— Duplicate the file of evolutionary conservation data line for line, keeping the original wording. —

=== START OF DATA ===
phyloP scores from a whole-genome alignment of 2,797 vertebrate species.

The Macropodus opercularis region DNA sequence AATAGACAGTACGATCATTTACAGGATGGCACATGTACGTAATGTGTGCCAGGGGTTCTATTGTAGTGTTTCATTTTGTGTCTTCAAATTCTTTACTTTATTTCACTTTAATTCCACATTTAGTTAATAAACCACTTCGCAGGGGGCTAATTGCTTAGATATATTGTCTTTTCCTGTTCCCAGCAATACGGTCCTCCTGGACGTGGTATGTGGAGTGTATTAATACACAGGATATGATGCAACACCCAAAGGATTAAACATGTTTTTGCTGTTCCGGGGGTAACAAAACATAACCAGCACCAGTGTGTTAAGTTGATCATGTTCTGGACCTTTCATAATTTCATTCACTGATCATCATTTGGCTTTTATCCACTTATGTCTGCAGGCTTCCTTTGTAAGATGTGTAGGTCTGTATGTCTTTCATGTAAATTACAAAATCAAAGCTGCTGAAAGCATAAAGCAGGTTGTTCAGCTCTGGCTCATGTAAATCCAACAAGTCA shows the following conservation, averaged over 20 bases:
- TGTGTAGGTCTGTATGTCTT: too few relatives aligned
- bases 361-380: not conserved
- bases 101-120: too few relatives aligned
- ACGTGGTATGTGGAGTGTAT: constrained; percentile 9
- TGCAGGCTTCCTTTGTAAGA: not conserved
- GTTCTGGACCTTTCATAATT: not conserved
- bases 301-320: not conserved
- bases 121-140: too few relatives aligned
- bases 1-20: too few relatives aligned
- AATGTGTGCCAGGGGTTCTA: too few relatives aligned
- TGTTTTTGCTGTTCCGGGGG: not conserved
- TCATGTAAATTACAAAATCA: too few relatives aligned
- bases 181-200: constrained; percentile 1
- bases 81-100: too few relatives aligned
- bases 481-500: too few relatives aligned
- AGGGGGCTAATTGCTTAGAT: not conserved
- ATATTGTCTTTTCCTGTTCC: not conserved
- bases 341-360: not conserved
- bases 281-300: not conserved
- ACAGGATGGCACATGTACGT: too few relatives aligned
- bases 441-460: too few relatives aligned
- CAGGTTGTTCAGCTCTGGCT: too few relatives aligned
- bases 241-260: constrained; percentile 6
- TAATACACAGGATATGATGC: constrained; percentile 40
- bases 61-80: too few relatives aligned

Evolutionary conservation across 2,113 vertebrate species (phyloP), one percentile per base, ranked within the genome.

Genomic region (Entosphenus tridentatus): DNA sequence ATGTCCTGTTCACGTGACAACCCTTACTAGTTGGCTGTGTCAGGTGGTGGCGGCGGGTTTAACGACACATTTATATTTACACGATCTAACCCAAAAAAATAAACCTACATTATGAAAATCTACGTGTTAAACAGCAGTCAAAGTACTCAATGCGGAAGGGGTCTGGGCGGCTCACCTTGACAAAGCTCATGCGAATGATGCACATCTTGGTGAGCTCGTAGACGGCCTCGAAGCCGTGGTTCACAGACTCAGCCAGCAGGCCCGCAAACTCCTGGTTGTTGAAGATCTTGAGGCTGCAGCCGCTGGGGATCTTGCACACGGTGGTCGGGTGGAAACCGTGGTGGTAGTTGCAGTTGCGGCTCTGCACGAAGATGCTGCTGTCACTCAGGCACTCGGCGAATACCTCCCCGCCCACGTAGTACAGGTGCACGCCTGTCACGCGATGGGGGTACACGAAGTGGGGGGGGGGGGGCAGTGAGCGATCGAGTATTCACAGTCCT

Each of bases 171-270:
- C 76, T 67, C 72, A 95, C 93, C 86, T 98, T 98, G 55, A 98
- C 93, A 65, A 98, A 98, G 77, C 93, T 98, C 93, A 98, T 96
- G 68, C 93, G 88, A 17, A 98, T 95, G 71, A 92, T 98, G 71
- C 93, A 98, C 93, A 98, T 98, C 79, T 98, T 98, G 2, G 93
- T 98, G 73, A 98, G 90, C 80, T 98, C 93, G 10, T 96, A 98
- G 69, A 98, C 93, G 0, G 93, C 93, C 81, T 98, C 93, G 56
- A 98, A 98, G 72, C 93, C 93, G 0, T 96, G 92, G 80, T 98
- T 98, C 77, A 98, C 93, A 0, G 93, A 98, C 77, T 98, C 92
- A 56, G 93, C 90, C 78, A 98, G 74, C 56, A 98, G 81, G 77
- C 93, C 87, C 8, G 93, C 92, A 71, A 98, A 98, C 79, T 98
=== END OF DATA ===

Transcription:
phyloP scores from a whole-genome alignment of 2,797 vertebrate species.

The Macropodus opercularis region DNA sequence AATAGACAGTACGATCATTTACAGGATGGCACATGTACGTAATGTGTGCCAGGGGTTCTATTGTAGTGTTTCATTTTGTGTCTTCAAATTCTTTACTTTATTTCACTTTAATTCCACATTTAGTTAATAAACCACTTCGCAGGGGGCTAATTGCTTAGATATATTGTCTTTTCCTGTTCCCAGCAATACGGTCCTCCTGGACGTGGTATGTGGAGTGTATTAATACACAGGATATGATGCAACACCCAAAGGATTAAACATGTTTTTGCTGTTCCGGGGGTAACAAAACATAACCAGCACCAGTGTGTTAAGTTGATCATGTTCTGGACCTTTCATAATTTCATTCACTGATCATCATTTGGCTTTTATCCACTTATGTCTGCAGGCTTCCTTTGTAAGATGTGTAGGTCTGTATGTCTTTCATGTAAATTACAAAATCAAAGCTGCTGAAAGCATAAAGCAGGTTGTTCAGCTCTGGCTCATGTAAATCCAACAAGTCA shows the following conservation, averaged over 20 bases:
- TGTGTAGGTCTGTATGTCTT: too few relatives aligned
- bases 361-380: not conserved
- bases 101-120: too few relatives aligned
- ACGTGGTATGTGGAGTGTAT: constrained; percentile 9
- TGCAGGCTTCCTTTGTAAGA: not conserved
- GTTCTGGACCTTTCATAATT: not conserved
- bases 301-320: not conserved
- bases 121-140: too few relatives aligned
- bases 1-20: too few relatives aligned
- AATGTGTGCCAGGGGTTCTA: too few relatives aligned
- TGTTTTTGCTGTTCCGGGGG: not conserved
- TCATGTAAATTACAAAATCA: too few relatives aligned
- bases 181-200: constrained; percentile 1
- bases 81-100: too few relatives aligned
- bases 481-500: too few relatives aligned
- AGGGGGCTAATTGCTTAGAT: not conserved
- ATATTGTCTTTTCCTGTTCC: not conserved
- bases 341-360: not conserved
- bases 281-300: not conserved
- ACAGGATGGCACATGTACGT: too few relatives aligned
- bases 441-460: too few relatives aligned
- CAGGTTGTTCAGCTCTGGCT: too few relatives aligned
- bases 241-260: constrained; percentile 6
- TAATACACAGGATATGATGC: constrained; percentile 40
- bases 61-80: too few relatives aligned

Evolutionary conservation across 2,113 vertebrate species (phyloP), one percentile per base, ranked within the genome.

Genomic region (Entosphenus tridentatus): DNA sequence ATGTCCTGTTCACGTGACAACCCTTACTAGTTGGCTGTGTCAGGTGGTGGCGGCGGGTTTAACGACACATTTATATTTACACGATCTAACCCAAAAAAATAAACCTACATTATGAAAATCTACGTGTTAAACAGCAGTCAAAGTACTCAATGCGGAAGGGGTCTGGGCGGCTCACCTTGACAAAGCTCATGCGAATGATGCACATCTTGGTGAGCTCGTAGACGGCCTCGAAGCCGTGGTTCACAGACTCAGCCAGCAGGCCCGCAAACTCCTGGTTGTTGAAGATCTTGAGGCTGCAGCCGCTGGGGATCTTGCACACGGTGGTCGGGTGGAAACCGTGGTGGTAGTTGCAGTTGCGGCTCTGCACGAAGATGCTGCTGTCACTCAGGCACTCGGCGAATACCTCCCCGCCCACGTAGTACAGGTGCACGCCTGTCACGCGATGGGGGTACACGAAGTGGGGGGGGGGGGGCAGTGAGCGATCGAGTATTCACAGTCCT

Each of bases 171-270:
- C 76, T 67, C 72, A 95, C 93, C 86, T 98, T 98, G 55, A 98
- C 93, A 65, A 98, A 98, G 77, C 93, T 98, C 93, A 98, T 96
- G 68, C 93, G 88, A 17, A 98, T 95, G 71, A 92, T 98, G 71
- C 93, A 98, C 93, A 98, T 98, C 79, T 98, T 98, G 2, G 93
- T 98, G 73, A 98, G 90, C 80, T 98, C 93, G 10, T 96, A 98
- G 69, A 98, C 93, G 0, G 93, C 93, C 81, T 98, C 93, G 56
- A 98, A 98, G 72, C 93, C 93, G 0, T 96, G 92, G 80, T 98
- T 98, C 77, A 98, C 93, A 0, G 93, A 98, C 77, T 98, C 92
- A 56, G 93, C 90, C 78, A 98, G 74, C 56, A 98, G 81, G 77
- C 93, C 87, C 8, G 93, C 92, A 71, A 98, A 98, C 79, T 98